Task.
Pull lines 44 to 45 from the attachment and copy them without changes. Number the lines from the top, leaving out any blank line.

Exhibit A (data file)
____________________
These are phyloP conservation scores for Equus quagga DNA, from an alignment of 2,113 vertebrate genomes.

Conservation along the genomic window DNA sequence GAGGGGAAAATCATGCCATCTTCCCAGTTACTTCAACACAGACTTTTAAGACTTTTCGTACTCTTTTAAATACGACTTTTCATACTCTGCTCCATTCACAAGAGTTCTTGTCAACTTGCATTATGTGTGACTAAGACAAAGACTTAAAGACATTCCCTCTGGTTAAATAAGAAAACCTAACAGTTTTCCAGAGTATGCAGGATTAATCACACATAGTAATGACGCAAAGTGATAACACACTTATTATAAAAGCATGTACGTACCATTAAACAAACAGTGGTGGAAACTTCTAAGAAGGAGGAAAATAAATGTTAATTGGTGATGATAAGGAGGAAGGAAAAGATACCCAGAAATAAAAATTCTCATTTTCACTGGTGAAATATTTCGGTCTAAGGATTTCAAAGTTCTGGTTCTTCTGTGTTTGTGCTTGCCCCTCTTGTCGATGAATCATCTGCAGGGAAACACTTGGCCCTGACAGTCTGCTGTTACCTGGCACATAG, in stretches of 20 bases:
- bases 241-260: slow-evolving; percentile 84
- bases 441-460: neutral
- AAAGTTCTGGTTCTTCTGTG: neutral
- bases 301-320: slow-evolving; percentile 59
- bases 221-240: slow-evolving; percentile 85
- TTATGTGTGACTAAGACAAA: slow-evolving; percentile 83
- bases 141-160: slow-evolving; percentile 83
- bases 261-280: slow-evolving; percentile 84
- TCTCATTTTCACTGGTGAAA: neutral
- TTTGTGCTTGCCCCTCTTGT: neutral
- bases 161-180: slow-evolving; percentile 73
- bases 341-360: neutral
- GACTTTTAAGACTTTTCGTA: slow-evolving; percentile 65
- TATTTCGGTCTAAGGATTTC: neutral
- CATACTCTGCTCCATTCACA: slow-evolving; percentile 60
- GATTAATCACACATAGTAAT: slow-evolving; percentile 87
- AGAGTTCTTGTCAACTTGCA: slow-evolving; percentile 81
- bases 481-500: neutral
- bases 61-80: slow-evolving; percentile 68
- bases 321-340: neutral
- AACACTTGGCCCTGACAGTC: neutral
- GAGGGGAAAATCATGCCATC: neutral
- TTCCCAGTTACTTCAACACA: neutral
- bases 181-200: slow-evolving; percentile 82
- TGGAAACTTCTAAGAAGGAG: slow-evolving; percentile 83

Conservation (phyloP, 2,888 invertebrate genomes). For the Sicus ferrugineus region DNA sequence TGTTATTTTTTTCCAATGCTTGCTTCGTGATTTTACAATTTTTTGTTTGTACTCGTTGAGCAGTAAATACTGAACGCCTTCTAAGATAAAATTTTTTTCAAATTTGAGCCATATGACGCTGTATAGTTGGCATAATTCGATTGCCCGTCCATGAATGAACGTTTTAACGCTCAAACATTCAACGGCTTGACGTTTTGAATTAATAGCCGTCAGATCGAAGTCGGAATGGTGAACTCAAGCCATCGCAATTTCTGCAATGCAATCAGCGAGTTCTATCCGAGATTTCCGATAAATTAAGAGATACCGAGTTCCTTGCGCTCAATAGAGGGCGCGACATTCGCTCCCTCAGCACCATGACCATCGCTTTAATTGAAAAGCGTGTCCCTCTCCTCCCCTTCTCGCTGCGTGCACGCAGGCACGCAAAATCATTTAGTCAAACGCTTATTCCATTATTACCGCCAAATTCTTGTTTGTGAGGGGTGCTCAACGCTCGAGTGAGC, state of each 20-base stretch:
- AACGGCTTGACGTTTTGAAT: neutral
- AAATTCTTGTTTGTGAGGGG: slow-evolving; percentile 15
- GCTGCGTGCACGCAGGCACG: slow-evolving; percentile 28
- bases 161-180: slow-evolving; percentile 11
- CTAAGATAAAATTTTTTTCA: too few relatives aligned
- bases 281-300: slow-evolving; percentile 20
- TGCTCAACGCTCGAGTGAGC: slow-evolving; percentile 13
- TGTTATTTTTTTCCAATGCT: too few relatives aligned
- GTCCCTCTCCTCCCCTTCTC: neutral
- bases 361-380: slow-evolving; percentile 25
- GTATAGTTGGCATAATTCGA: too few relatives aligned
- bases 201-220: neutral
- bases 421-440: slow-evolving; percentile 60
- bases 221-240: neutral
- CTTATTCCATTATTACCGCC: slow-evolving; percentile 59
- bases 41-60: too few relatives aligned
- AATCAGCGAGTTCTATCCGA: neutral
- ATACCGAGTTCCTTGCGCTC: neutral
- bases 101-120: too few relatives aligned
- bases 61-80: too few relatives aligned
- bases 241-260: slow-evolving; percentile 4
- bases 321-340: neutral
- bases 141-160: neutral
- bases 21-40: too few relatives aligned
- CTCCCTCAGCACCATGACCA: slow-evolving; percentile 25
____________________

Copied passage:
- bases 41-60: too few relatives aligned
- AATCAGCGAGTTCTATCCGA: neutral